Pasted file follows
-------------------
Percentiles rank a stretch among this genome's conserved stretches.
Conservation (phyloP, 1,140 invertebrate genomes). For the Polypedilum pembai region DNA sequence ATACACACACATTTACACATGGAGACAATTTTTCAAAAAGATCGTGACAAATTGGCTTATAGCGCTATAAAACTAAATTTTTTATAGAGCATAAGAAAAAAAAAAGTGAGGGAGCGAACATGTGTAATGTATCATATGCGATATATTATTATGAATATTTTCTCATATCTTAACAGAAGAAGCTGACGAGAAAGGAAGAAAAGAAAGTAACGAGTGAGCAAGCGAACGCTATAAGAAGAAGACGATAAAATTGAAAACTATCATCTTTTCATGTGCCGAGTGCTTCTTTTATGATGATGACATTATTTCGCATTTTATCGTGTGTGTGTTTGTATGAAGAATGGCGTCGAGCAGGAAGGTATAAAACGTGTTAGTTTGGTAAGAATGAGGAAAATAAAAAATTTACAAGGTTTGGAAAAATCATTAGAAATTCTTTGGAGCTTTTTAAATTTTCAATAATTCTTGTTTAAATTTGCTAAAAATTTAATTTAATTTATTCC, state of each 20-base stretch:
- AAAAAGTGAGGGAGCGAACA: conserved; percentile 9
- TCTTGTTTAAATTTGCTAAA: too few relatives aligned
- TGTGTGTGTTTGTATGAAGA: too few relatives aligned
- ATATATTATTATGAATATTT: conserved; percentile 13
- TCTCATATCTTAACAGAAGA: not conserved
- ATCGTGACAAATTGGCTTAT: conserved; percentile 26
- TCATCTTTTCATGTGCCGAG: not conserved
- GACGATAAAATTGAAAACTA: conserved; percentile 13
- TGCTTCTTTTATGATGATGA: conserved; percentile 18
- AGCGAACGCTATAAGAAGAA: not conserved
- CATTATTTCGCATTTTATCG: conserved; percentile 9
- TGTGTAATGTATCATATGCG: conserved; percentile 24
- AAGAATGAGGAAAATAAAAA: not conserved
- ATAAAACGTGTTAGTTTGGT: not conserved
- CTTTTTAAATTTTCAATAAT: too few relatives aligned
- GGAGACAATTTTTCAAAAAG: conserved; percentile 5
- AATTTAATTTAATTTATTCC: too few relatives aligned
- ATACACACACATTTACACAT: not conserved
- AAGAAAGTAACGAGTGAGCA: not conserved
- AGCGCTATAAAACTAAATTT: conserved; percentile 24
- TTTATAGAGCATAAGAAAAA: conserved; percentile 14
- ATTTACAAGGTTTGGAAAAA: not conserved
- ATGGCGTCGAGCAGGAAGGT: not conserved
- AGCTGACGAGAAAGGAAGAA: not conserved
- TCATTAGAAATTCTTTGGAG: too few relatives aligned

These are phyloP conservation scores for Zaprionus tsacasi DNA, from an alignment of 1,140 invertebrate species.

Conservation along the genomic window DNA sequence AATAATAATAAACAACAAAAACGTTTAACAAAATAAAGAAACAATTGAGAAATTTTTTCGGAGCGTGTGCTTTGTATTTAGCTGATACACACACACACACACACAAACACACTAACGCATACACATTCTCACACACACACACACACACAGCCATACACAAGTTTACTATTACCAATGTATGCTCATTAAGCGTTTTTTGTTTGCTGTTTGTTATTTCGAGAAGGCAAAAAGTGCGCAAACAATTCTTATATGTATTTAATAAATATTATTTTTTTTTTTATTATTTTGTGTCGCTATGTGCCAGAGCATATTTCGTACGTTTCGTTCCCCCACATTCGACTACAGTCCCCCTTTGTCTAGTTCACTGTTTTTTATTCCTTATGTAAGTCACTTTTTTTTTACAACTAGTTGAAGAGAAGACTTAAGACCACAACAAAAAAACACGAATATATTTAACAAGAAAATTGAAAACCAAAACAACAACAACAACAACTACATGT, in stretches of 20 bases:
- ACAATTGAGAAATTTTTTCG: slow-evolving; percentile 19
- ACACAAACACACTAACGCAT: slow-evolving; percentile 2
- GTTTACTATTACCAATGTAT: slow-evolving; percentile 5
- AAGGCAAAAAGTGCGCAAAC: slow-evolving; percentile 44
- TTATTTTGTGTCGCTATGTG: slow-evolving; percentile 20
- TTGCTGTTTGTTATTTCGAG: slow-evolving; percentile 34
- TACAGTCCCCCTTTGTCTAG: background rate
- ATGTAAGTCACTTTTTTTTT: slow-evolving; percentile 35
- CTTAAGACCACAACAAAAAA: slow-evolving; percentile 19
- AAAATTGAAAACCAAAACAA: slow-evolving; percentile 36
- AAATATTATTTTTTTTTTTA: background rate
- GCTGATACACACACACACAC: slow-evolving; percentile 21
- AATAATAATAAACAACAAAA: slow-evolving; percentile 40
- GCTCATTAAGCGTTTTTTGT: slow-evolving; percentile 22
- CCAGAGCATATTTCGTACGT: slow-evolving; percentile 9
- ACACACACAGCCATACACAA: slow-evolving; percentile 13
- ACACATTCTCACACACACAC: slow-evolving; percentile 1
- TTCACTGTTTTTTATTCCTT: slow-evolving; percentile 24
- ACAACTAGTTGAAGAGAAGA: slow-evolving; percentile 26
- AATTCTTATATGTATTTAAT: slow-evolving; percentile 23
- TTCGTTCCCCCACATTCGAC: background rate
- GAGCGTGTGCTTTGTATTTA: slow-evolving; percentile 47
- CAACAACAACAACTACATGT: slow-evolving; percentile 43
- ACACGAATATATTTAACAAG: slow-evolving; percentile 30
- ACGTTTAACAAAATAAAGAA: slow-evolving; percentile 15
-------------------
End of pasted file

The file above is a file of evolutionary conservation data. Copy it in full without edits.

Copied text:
Percentiles rank a stretch among this genome's conserved stretches.
Conservation (phyloP, 1,140 invertebrate genomes). For the Polypedilum pembai region DNA sequence ATACACACACATTTACACATGGAGACAATTTTTCAAAAAGATCGTGACAAATTGGCTTATAGCGCTATAAAACTAAATTTTTTATAGAGCATAAGAAAAAAAAAAGTGAGGGAGCGAACATGTGTAATGTATCATATGCGATATATTATTATGAATATTTTCTCATATCTTAACAGAAGAAGCTGACGAGAAAGGAAGAAAAGAAAGTAACGAGTGAGCAAGCGAACGCTATAAGAAGAAGACGATAAAATTGAAAACTATCATCTTTTCATGTGCCGAGTGCTTCTTTTATGATGATGACATTATTTCGCATTTTATCGTGTGTGTGTTTGTATGAAGAATGGCGTCGAGCAGGAAGGTATAAAACGTGTTAGTTTGGTAAGAATGAGGAAAATAAAAAATTTACAAGGTTTGGAAAAATCATTAGAAATTCTTTGGAGCTTTTTAAATTTTCAATAATTCTTGTTTAAATTTGCTAAAAATTTAATTTAATTTATTCC, state of each 20-base stretch:
- AAAAAGTGAGGGAGCGAACA: conserved; percentile 9
- TCTTGTTTAAATTTGCTAAA: too few relatives aligned
- TGTGTGTGTTTGTATGAAGA: too few relatives aligned
- ATATATTATTATGAATATTT: conserved; percentile 13
- TCTCATATCTTAACAGAAGA: not conserved
- ATCGTGACAAATTGGCTTAT: conserved; percentile 26
- TCATCTTTTCATGTGCCGAG: not conserved
- GACGATAAAATTGAAAACTA: conserved; percentile 13
- TGCTTCTTTTATGATGATGA: conserved; percentile 18
- AGCGAACGCTATAAGAAGAA: not conserved
- CATTATTTCGCATTTTATCG: conserved; percentile 9
- TGTGTAATGTATCATATGCG: conserved; percentile 24
- AAGAATGAGGAAAATAAAAA: not conserved
- ATAAAACGTGTTAGTTTGGT: not conserved
- CTTTTTAAATTTTCAATAAT: too few relatives aligned
- GGAGACAATTTTTCAAAAAG: conserved; percentile 5
- AATTTAATTTAATTTATTCC: too few relatives aligned
- ATACACACACATTTACACAT: not conserved
- AAGAAAGTAACGAGTGAGCA: not conserved
- AGCGCTATAAAACTAAATTT: conserved; percentile 24
- TTTATAGAGCATAAGAAAAA: conserved; percentile 14
- ATTTACAAGGTTTGGAAAAA: not conserved
- ATGGCGTCGAGCAGGAAGGT: not conserved
- AGCTGACGAGAAAGGAAGAA: not conserved
- TCATTAGAAATTCTTTGGAG: too few relatives aligned

These are phyloP conservation scores for Zaprionus tsacasi DNA, from an alignment of 1,140 invertebrate species.

Conservation along the genomic window DNA sequence AATAATAATAAACAACAAAAACGTTTAACAAAATAAAGAAACAATTGAGAAATTTTTTCGGAGCGTGTGCTTTGTATTTAGCTGATACACACACACACACACACAAACACACTAACGCATACACATTCTCACACACACACACACACACAGCCATACACAAGTTTACTATTACCAATGTATGCTCATTAAGCGTTTTTTGTTTGCTGTTTGTTATTTCGAGAAGGCAAAAAGTGCGCAAACAATTCTTATATGTATTTAATAAATATTATTTTTTTTTTTATTATTTTGTGTCGCTATGTGCCAGAGCATATTTCGTACGTTTCGTTCCCCCACATTCGACTACAGTCCCCCTTTGTCTAGTTCACTGTTTTTTATTCCTTATGTAAGTCACTTTTTTTTTACAACTAGTTGAAGAGAAGACTTAAGACCACAACAAAAAAACACGAATATATTTAACAAGAAAATTGAAAACCAAAACAACAACAACAACAACTACATGT, in stretches of 20 bases:
- ACAATTGAGAAATTTTTTCG: slow-evolving; percentile 19
- ACACAAACACACTAACGCAT: slow-evolving; percentile 2
- GTTTACTATTACCAATGTAT: slow-evolving; percentile 5
- AAGGCAAAAAGTGCGCAAAC: slow-evolving; percentile 44
- TTATTTTGTGTCGCTATGTG: slow-evolving; percentile 20
- TTGCTGTTTGTTATTTCGAG: slow-evolving; percentile 34
- TACAGTCCCCCTTTGTCTAG: background rate
- ATGTAAGTCACTTTTTTTTT: slow-evolving; percentile 35
- CTTAAGACCACAACAAAAAA: slow-evolving; percentile 19
- AAAATTGAAAACCAAAACAA: slow-evolving; percentile 36
- AAATATTATTTTTTTTTTTA: background rate
- GCTGATACACACACACACAC: slow-evolving; percentile 21
- AATAATAATAAACAACAAAA: slow-evolving; percentile 40
- GCTCATTAAGCGTTTTTTGT: slow-evolving; percentile 22
- CCAGAGCATATTTCGTACGT: slow-evolving; percentile 9
- ACACACACAGCCATACACAA: slow-evolving; percentile 13
- ACACATTCTCACACACACAC: slow-evolving; percentile 1
- TTCACTGTTTTTTATTCCTT: slow-evolving; percentile 24
- ACAACTAGTTGAAGAGAAGA: slow-evolving; percentile 26
- AATTCTTATATGTATTTAAT: slow-evolving; percentile 23
- TTCGTTCCCCCACATTCGAC: background rate
- GAGCGTGTGCTTTGTATTTA: slow-evolving; percentile 47
- CAACAACAACAACTACATGT: slow-evolving; percentile 43
- ACACGAATATATTTAACAAG: slow-evolving; percentile 30
- ACGTTTAACAAAATAAAGAA: slow-evolving; percentile 15